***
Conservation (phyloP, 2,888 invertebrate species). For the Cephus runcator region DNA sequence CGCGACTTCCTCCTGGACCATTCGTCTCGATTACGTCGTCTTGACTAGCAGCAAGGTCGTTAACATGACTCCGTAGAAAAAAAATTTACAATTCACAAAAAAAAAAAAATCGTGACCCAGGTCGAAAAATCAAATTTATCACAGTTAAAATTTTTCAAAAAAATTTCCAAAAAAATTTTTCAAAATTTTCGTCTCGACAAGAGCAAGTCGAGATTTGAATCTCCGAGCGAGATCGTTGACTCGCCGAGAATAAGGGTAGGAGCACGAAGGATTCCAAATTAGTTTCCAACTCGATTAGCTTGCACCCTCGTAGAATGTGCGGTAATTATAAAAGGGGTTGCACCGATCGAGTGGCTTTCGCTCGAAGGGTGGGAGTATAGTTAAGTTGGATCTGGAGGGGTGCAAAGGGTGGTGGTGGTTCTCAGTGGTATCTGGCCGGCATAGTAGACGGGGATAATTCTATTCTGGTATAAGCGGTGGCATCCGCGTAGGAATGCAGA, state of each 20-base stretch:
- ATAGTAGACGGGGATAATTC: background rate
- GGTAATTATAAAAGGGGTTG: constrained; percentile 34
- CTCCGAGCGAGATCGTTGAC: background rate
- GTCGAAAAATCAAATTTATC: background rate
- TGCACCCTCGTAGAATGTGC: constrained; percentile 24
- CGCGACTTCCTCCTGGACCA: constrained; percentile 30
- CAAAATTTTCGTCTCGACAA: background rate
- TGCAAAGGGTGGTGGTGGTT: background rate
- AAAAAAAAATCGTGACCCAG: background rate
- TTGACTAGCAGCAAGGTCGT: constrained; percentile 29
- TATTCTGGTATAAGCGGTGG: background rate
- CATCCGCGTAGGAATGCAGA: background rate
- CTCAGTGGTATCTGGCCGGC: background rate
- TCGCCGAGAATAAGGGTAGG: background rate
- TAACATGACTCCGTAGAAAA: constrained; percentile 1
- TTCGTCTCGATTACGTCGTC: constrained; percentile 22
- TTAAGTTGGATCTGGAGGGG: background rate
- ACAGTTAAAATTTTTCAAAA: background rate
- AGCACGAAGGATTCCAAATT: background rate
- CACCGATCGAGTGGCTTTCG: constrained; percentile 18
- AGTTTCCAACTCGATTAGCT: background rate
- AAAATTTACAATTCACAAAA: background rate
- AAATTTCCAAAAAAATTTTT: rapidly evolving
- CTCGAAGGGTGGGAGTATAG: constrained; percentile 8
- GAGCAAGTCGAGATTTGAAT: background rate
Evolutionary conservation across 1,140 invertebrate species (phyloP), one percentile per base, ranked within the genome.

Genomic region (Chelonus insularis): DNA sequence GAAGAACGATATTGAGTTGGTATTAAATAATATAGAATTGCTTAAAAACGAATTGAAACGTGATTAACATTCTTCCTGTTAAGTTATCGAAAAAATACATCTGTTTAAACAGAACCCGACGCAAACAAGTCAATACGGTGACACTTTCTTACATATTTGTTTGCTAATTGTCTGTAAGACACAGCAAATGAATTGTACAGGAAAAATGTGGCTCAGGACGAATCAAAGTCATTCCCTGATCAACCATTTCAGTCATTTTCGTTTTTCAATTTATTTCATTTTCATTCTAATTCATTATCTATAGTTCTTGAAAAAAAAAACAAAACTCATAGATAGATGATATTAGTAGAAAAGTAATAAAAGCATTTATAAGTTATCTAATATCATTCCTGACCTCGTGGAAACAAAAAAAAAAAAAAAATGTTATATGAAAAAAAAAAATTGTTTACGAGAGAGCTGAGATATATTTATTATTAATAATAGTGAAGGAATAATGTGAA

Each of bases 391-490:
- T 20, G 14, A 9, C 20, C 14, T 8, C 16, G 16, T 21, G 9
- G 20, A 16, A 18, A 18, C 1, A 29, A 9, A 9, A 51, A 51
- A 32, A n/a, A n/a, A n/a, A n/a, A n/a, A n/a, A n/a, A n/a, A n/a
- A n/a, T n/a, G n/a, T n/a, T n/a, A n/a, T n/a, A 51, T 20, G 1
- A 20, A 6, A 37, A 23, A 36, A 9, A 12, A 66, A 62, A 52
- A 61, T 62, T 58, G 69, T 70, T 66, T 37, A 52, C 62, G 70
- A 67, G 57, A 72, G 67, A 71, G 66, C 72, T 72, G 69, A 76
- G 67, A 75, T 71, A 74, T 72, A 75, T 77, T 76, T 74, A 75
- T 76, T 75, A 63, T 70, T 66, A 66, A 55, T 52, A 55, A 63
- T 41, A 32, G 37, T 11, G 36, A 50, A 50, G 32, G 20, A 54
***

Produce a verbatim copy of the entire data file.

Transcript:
Conservation (phyloP, 2,888 invertebrate species). For the Cephus runcator region DNA sequence CGCGACTTCCTCCTGGACCATTCGTCTCGATTACGTCGTCTTGACTAGCAGCAAGGTCGTTAACATGACTCCGTAGAAAAAAAATTTACAATTCACAAAAAAAAAAAAATCGTGACCCAGGTCGAAAAATCAAATTTATCACAGTTAAAATTTTTCAAAAAAATTTCCAAAAAAATTTTTCAAAATTTTCGTCTCGACAAGAGCAAGTCGAGATTTGAATCTCCGAGCGAGATCGTTGACTCGCCGAGAATAAGGGTAGGAGCACGAAGGATTCCAAATTAGTTTCCAACTCGATTAGCTTGCACCCTCGTAGAATGTGCGGTAATTATAAAAGGGGTTGCACCGATCGAGTGGCTTTCGCTCGAAGGGTGGGAGTATAGTTAAGTTGGATCTGGAGGGGTGCAAAGGGTGGTGGTGGTTCTCAGTGGTATCTGGCCGGCATAGTAGACGGGGATAATTCTATTCTGGTATAAGCGGTGGCATCCGCGTAGGAATGCAGA, state of each 20-base stretch:
- ATAGTAGACGGGGATAATTC: background rate
- GGTAATTATAAAAGGGGTTG: constrained; percentile 34
- CTCCGAGCGAGATCGTTGAC: background rate
- GTCGAAAAATCAAATTTATC: background rate
- TGCACCCTCGTAGAATGTGC: constrained; percentile 24
- CGCGACTTCCTCCTGGACCA: constrained; percentile 30
- CAAAATTTTCGTCTCGACAA: background rate
- TGCAAAGGGTGGTGGTGGTT: background rate
- AAAAAAAAATCGTGACCCAG: background rate
- TTGACTAGCAGCAAGGTCGT: constrained; percentile 29
- TATTCTGGTATAAGCGGTGG: background rate
- CATCCGCGTAGGAATGCAGA: background rate
- CTCAGTGGTATCTGGCCGGC: background rate
- TCGCCGAGAATAAGGGTAGG: background rate
- TAACATGACTCCGTAGAAAA: constrained; percentile 1
- TTCGTCTCGATTACGTCGTC: constrained; percentile 22
- TTAAGTTGGATCTGGAGGGG: background rate
- ACAGTTAAAATTTTTCAAAA: background rate
- AGCACGAAGGATTCCAAATT: background rate
- CACCGATCGAGTGGCTTTCG: constrained; percentile 18
- AGTTTCCAACTCGATTAGCT: background rate
- AAAATTTACAATTCACAAAA: background rate
- AAATTTCCAAAAAAATTTTT: rapidly evolving
- CTCGAAGGGTGGGAGTATAG: constrained; percentile 8
- GAGCAAGTCGAGATTTGAAT: background rate
Evolutionary conservation across 1,140 invertebrate species (phyloP), one percentile per base, ranked within the genome.

Genomic region (Chelonus insularis): DNA sequence GAAGAACGATATTGAGTTGGTATTAAATAATATAGAATTGCTTAAAAACGAATTGAAACGTGATTAACATTCTTCCTGTTAAGTTATCGAAAAAATACATCTGTTTAAACAGAACCCGACGCAAACAAGTCAATACGGTGACACTTTCTTACATATTTGTTTGCTAATTGTCTGTAAGACACAGCAAATGAATTGTACAGGAAAAATGTGGCTCAGGACGAATCAAAGTCATTCCCTGATCAACCATTTCAGTCATTTTCGTTTTTCAATTTATTTCATTTTCATTCTAATTCATTATCTATAGTTCTTGAAAAAAAAAACAAAACTCATAGATAGATGATATTAGTAGAAAAGTAATAAAAGCATTTATAAGTTATCTAATATCATTCCTGACCTCGTGGAAACAAAAAAAAAAAAAAAATGTTATATGAAAAAAAAAAATTGTTTACGAGAGAGCTGAGATATATTTATTATTAATAATAGTGAAGGAATAATGTGAA

Each of bases 391-490:
- T 20, G 14, A 9, C 20, C 14, T 8, C 16, G 16, T 21, G 9
- G 20, A 16, A 18, A 18, C 1, A 29, A 9, A 9, A 51, A 51
- A 32, A n/a, A n/a, A n/a, A n/a, A n/a, A n/a, A n/a, A n/a, A n/a
- A n/a, T n/a, G n/a, T n/a, T n/a, A n/a, T n/a, A 51, T 20, G 1
- A 20, A 6, A 37, A 23, A 36, A 9, A 12, A 66, A 62, A 52
- A 61, T 62, T 58, G 69, T 70, T 66, T 37, A 52, C 62, G 70
- A 67, G 57, A 72, G 67, A 71, G 66, C 72, T 72, G 69, A 76
- G 67, A 75, T 71, A 74, T 72, A 75, T 77, T 76, T 74, A 75
- T 76, T 75, A 63, T 70, T 66, A 66, A 55, T 52, A 55, A 63
- T 41, A 32, G 37, T 11, G 36, A 50, A 50, G 32, G 20, A 54